Childless Mother and Football Widow

My husband is a massive Arsenal fan. Like obsessed. He used to read an Arsenal podcast to the bump almost every day, so much of what Isobel heard her daddy speak was of keepers, defensive midfielders, formations and transfer gossip. Simon also watches every football game available, regardless of who is playing. Hence I have lost him this weekend (the start of the Premier League season) to the TV and iPad (yes he will watch two games simultaneously!) and my football widow status in addition to my childless mother status has left me feeling lonely. Normally I’d make plans with friends but those who have been around have been going out drinking continuing the wedding celebrations I wrote about yesterday and I can’t face bars or pubs right now. 

So this weekend I’ve been occupying myself, reading mostly, but today I can’t stop looking at pictures of Isobel and watching the videos we made in her company. I see her face, even on my iPhone screen, and my fingers itch to be able to stroke her, my arms ache to feel her weight, my chest is heavy with an unnatural lightness. The absence of Isobel is a physical presence, so wrong and so alien. How can I not be pregnant anymore and yet also not have my baby to nurse? My body doesn’t understand. 

The pictures I have capture the only facial expression of my daughters that I will ever see. There should be so many more pictures, years and decades worth; different places, different times, different clothes – a baby, a toddler, a little girl, a teenager, a young woman, a woman grown. These pictures (four days, one outfit, one location) are all I have and I resent that fact, even as I am so grateful for them. I cannot stare at her here in real life, so I will stare at her picture. 

My beautiful baby girl.  

 

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10 thoughts on “Childless Mother and Football Widow

      1. We have a book of Lentil’s photos, I leave it on a table in our front room so that people can look if they want to. It’s so hard, I want to show the world how wonderful he was but I know some people feel uncomfortable looking at the photos. I think we should be proud of our little people. Your daughter really was lovely xx

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      2. I think it’s good for others to see that they were real and perfectly formed little people too, rather than ‘lost pregnancies’ or some abstract notion of a baby. I think in time I will put some pictures up xx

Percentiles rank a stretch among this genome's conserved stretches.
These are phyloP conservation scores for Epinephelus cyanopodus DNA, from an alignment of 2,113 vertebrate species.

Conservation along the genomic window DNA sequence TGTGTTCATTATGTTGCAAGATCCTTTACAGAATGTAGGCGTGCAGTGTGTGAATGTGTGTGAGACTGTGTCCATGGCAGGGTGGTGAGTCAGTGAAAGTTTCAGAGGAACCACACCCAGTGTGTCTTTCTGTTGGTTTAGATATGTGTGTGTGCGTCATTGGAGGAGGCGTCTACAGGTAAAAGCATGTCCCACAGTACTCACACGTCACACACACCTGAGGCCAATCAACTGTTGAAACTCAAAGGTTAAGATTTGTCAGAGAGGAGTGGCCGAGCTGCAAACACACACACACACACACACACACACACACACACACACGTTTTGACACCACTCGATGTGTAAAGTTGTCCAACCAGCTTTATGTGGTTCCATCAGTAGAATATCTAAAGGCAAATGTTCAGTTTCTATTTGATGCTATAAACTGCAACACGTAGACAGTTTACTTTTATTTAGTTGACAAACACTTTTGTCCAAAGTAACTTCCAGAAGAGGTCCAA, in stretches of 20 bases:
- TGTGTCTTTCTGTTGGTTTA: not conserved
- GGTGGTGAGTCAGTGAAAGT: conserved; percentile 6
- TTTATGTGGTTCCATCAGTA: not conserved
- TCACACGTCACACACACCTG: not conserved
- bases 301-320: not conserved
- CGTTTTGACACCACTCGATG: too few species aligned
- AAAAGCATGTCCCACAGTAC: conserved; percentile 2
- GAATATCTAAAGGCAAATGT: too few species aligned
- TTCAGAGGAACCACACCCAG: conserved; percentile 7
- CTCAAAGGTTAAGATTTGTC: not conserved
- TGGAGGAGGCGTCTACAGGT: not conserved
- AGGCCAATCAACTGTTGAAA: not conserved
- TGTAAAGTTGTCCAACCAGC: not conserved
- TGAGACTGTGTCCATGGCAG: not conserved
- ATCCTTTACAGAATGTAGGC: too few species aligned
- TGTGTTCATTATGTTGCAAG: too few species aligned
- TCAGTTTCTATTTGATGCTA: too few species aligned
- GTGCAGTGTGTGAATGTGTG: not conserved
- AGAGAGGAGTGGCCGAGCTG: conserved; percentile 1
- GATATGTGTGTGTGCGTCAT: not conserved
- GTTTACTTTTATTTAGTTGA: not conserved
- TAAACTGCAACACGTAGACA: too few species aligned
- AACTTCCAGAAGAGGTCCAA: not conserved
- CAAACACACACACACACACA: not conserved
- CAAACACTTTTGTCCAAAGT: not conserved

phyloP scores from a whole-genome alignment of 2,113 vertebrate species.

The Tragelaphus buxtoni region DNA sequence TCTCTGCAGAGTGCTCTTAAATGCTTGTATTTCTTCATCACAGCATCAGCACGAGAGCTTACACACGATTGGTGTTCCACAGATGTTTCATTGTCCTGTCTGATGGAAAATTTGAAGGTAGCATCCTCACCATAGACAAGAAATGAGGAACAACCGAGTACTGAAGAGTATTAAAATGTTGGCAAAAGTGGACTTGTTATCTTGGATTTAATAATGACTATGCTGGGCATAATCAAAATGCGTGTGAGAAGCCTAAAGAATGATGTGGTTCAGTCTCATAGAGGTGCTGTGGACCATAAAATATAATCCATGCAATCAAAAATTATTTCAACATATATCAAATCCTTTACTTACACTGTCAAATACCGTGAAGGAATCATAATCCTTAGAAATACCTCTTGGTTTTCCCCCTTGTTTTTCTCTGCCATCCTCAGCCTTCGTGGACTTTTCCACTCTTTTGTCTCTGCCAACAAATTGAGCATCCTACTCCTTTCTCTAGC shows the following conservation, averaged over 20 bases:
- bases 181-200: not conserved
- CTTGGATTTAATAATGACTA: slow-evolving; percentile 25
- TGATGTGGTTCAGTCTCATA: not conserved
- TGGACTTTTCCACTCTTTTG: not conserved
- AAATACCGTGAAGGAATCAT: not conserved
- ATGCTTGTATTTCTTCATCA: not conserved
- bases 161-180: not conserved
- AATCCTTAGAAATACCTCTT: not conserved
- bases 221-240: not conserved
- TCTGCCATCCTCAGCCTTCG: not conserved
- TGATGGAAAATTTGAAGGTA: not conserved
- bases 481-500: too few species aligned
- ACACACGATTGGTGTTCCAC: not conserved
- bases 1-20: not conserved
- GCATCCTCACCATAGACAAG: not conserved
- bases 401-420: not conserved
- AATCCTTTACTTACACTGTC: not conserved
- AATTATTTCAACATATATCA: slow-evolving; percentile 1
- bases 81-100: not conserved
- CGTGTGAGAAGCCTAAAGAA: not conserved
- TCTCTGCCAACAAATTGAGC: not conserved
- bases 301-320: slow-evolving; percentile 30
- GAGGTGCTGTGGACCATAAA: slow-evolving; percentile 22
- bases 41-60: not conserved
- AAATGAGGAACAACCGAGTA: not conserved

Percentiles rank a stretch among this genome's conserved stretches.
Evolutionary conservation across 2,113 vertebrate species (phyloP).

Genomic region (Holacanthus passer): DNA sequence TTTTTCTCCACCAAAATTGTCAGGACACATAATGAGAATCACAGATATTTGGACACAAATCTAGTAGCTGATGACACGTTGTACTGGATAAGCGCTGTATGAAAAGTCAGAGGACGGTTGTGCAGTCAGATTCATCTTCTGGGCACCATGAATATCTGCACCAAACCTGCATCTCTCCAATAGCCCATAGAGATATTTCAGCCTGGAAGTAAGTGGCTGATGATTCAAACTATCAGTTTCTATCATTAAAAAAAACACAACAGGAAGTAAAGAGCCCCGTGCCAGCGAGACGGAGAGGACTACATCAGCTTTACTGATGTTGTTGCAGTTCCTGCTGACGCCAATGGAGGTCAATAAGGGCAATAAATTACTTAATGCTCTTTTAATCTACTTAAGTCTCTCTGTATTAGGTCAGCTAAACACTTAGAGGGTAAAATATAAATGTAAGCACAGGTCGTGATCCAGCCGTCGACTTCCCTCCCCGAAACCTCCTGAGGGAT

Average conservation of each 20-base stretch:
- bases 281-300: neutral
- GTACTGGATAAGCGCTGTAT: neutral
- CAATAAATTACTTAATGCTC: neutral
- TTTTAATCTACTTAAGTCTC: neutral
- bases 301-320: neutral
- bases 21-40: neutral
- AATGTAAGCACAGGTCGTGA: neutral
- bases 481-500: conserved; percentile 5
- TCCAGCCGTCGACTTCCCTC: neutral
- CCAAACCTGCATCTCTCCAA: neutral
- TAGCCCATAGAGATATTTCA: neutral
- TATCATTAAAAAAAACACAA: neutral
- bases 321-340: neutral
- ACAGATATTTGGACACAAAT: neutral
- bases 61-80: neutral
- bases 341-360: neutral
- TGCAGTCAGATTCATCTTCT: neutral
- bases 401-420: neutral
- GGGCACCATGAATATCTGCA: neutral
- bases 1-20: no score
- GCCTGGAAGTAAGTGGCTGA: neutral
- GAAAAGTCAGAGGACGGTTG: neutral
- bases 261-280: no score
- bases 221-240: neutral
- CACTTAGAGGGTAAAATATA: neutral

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  1. Gorgeous!
    I felt the same for a long time but especially the first month or two. The ache of your arms. Trying to remember how she felt in them. How her skin felt. I used to and still do caress her arms and hands and face in photos. Kiss her forehead and try to remember what that felt like on my lips. I still have the faintest of memories of how the top of her head smelled like.
    I have always thought to other people this would sound strange and morbid but a part of me wishes I could have brought her home for one night and had her sleep in my arms. And yet I knew that wouldn’t have been possible? And the final moments of her in my arms, to be the last…devastating. It’s just so heart breaking.
    My little girls birthday is coming soon and my heart is feeling very heavy.

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      1. It’s the most natural thing in the world to want to take her home and sleep with her close. I would never have believed that I would want to hold my baby and kiss her if she had passed away but if I could have kept her wee body without it deteriorating I never would have let her go. As it was, parts of her face had started to discolour so we knew it was time to let her go after the few days we had. Knowing we were seeing her for the last time was just horrendous.

        When is your little daughter’s birthday? Are you planning anything special for it? X

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      2. We only had one night. Four hours. I wasn’t able to go through it over and over again.
        Were you staying in hospital and that is why you got a few days? And did she stay in the room with you?
        Aida’s birthday is next Wednesday the 19th. She would have been 4.
        We don’t plan anything special as nothing seems like the right thing to do. I think about her for weeks leading up to it. I usually pull out her photos and memorabilia. It’s so heart wrenching.

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      3. We came home after the second night but Isobel stayed in the hospital. They had a quiet room that we were able to see her in for as long as we wanted and then when we came home to sleep she went in to the cold room to try and preserve her. We had her from Friday morning until Monday night when the undertakers came. I can understand you feeling it was too hard to leave your little girl multiple times though. Plus going in and out of maternity was really hard. We kept getting in the lift with people bring home their babies with handfuls of balloons and presents! Awful!

        Aida is a beautiful name. I can only imagine what anniversaries are like, I’m sure nothing feels right at all. I will be thinking of you and Aida on Wednesday x

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